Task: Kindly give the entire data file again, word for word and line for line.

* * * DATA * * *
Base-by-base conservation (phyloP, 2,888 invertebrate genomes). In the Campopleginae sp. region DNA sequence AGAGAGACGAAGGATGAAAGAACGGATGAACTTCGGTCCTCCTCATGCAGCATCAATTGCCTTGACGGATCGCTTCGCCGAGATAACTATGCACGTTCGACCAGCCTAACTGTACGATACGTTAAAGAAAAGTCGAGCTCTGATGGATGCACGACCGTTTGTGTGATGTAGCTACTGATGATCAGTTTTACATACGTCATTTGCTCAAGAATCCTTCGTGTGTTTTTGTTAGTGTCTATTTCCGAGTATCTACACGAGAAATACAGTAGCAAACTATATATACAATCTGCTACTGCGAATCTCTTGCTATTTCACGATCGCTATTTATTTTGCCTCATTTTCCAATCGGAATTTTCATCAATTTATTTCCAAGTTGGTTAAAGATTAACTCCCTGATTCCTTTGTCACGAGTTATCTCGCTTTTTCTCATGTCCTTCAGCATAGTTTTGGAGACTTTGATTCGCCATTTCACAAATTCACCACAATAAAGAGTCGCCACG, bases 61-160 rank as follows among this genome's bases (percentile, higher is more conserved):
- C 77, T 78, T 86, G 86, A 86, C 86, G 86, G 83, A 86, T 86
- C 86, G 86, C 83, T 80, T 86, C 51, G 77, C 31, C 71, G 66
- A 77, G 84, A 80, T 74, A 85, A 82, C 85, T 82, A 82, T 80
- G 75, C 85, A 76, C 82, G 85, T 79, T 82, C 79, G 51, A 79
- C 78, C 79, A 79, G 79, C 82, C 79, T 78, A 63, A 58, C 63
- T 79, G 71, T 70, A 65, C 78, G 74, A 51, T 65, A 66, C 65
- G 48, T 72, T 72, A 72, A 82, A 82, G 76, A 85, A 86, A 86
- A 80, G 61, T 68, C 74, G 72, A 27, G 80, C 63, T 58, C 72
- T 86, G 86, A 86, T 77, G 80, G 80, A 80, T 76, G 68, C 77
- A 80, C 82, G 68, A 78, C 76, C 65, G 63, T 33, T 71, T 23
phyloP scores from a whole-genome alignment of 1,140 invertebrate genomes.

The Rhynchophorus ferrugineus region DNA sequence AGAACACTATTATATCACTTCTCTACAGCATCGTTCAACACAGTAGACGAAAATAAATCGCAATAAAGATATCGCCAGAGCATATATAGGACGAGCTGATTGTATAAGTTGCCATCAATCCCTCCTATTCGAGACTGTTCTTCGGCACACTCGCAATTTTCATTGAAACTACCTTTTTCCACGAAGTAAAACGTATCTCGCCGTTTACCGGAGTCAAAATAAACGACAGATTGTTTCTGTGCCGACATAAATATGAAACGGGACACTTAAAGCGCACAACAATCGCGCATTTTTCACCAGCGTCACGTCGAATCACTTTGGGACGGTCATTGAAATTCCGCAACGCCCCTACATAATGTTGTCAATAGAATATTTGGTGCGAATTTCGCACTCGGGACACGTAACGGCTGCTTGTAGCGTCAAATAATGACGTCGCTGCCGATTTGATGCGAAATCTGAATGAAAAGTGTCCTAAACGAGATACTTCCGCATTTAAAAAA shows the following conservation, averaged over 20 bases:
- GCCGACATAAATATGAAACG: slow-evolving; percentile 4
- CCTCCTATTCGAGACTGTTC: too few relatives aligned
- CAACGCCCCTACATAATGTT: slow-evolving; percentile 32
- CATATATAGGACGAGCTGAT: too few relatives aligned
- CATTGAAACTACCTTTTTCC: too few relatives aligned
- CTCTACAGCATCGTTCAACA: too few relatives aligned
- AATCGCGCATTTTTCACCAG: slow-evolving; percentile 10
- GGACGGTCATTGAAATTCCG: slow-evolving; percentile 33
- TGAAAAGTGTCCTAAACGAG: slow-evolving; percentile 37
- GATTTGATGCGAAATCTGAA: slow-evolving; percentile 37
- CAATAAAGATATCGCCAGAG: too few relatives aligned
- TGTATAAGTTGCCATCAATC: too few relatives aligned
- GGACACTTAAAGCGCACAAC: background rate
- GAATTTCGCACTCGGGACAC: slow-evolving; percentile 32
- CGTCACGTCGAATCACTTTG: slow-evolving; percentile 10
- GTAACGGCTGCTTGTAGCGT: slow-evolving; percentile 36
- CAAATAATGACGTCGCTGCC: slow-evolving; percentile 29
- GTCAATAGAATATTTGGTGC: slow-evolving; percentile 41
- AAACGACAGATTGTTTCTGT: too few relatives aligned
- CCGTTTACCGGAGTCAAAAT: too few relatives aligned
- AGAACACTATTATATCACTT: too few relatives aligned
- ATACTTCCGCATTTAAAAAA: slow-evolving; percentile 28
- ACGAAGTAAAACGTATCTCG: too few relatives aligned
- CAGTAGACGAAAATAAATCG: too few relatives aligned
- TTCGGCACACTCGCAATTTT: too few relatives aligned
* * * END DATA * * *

Base-by-base conservation (phyloP, 2,888 invertebrate genomes). In the Campopleginae sp. region DNA sequence AGAGAGACGAAGGATGAAAGAACGGATGAACTTCGGTCCTCCTCATGCAGCATCAATTGCCTTGACGGATCGCTTCGCCGAGATAACTATGCACGTTCGACCAGCCTAACTGTACGATACGTTAAAGAAAAGTCGAGCTCTGATGGATGCACGACCGTTTGTGTGATGTAGCTACTGATGATCAGTTTTACATACGTCATTTGCTCAAGAATCCTTCGTGTGTTTTTGTTAGTGTCTATTTCCGAGTATCTACACGAGAAATACAGTAGCAAACTATATATACAATCTGCTACTGCGAATCTCTTGCTATTTCACGATCGCTATTTATTTTGCCTCATTTTCCAATCGGAATTTTCATCAATTTATTTCCAAGTTGGTTAAAGATTAACTCCCTGATTCCTTTGTCACGAGTTATCTCGCTTTTTCTCATGTCCTTCAGCATAGTTTTGGAGACTTTGATTCGCCATTTCACAAATTCACCACAATAAAGAGTCGCCACG, bases 61-160 rank as follows among this genome's bases (percentile, higher is more conserved):
- C 77, T 78, T 86, G 86, A 86, C 86, G 86, G 83, A 86, T 86
- C 86, G 86, C 83, T 80, T 86, C 51, G 77, C 31, C 71, G 66
- A 77, G 84, A 80, T 74, A 85, A 82, C 85, T 82, A 82, T 80
- G 75, C 85, A 76, C 82, G 85, T 79, T 82, C 79, G 51, A 79
- C 78, C 79, A 79, G 79, C 82, C 79, T 78, A 63, A 58, C 63
- T 79, G 71, T 70, A 65, C 78, G 74, A 51, T 65, A 66, C 65
- G 48, T 72, T 72, A 72, A 82, A 82, G 76, A 85, A 86, A 86
- A 80, G 61, T 68, C 74, G 72, A 27, G 80, C 63, T 58, C 72
- T 86, G 86, A 86, T 77, G 80, G 80, A 80, T 76, G 68, C 77
- A 80, C 82, G 68, A 78, C 76, C 65, G 63, T 33, T 71, T 23
phyloP scores from a whole-genome alignment of 1,140 invertebrate genomes.

The Rhynchophorus ferrugineus region DNA sequence AGAACACTATTATATCACTTCTCTACAGCATCGTTCAACACAGTAGACGAAAATAAATCGCAATAAAGATATCGCCAGAGCATATATAGGACGAGCTGATTGTATAAGTTGCCATCAATCCCTCCTATTCGAGACTGTTCTTCGGCACACTCGCAATTTTCATTGAAACTACCTTTTTCCACGAAGTAAAACGTATCTCGCCGTTTACCGGAGTCAAAATAAACGACAGATTGTTTCTGTGCCGACATAAATATGAAACGGGACACTTAAAGCGCACAACAATCGCGCATTTTTCACCAGCGTCACGTCGAATCACTTTGGGACGGTCATTGAAATTCCGCAACGCCCCTACATAATGTTGTCAATAGAATATTTGGTGCGAATTTCGCACTCGGGACACGTAACGGCTGCTTGTAGCGTCAAATAATGACGTCGCTGCCGATTTGATGCGAAATCTGAATGAAAAGTGTCCTAAACGAGATACTTCCGCATTTAAAAAA shows the following conservation, averaged over 20 bases:
- GCCGACATAAATATGAAACG: slow-evolving; percentile 4
- CCTCCTATTCGAGACTGTTC: too few relatives aligned
- CAACGCCCCTACATAATGTT: slow-evolving; percentile 32
- CATATATAGGACGAGCTGAT: too few relatives aligned
- CATTGAAACTACCTTTTTCC: too few relatives aligned
- CTCTACAGCATCGTTCAACA: too few relatives aligned
- AATCGCGCATTTTTCACCAG: slow-evolving; percentile 10
- GGACGGTCATTGAAATTCCG: slow-evolving; percentile 33
- TGAAAAGTGTCCTAAACGAG: slow-evolving; percentile 37
- GATTTGATGCGAAATCTGAA: slow-evolving; percentile 37
- CAATAAAGATATCGCCAGAG: too few relatives aligned
- TGTATAAGTTGCCATCAATC: too few relatives aligned
- GGACACTTAAAGCGCACAAC: background rate
- GAATTTCGCACTCGGGACAC: slow-evolving; percentile 32
- CGTCACGTCGAATCACTTTG: slow-evolving; percentile 10
- GTAACGGCTGCTTGTAGCGT: slow-evolving; percentile 36
- CAAATAATGACGTCGCTGCC: slow-evolving; percentile 29
- GTCAATAGAATATTTGGTGC: slow-evolving; percentile 41
- AAACGACAGATTGTTTCTGT: too few relatives aligned
- CCGTTTACCGGAGTCAAAAT: too few relatives aligned
- AGAACACTATTATATCACTT: too few relatives aligned
- ATACTTCCGCATTTAAAAAA: slow-evolving; percentile 28
- ACGAAGTAAAACGTATCTCG: too few relatives aligned
- CAGTAGACGAAAATAAATCG: too few relatives aligned
- TTCGGCACACTCGCAATTTT: too few relatives aligned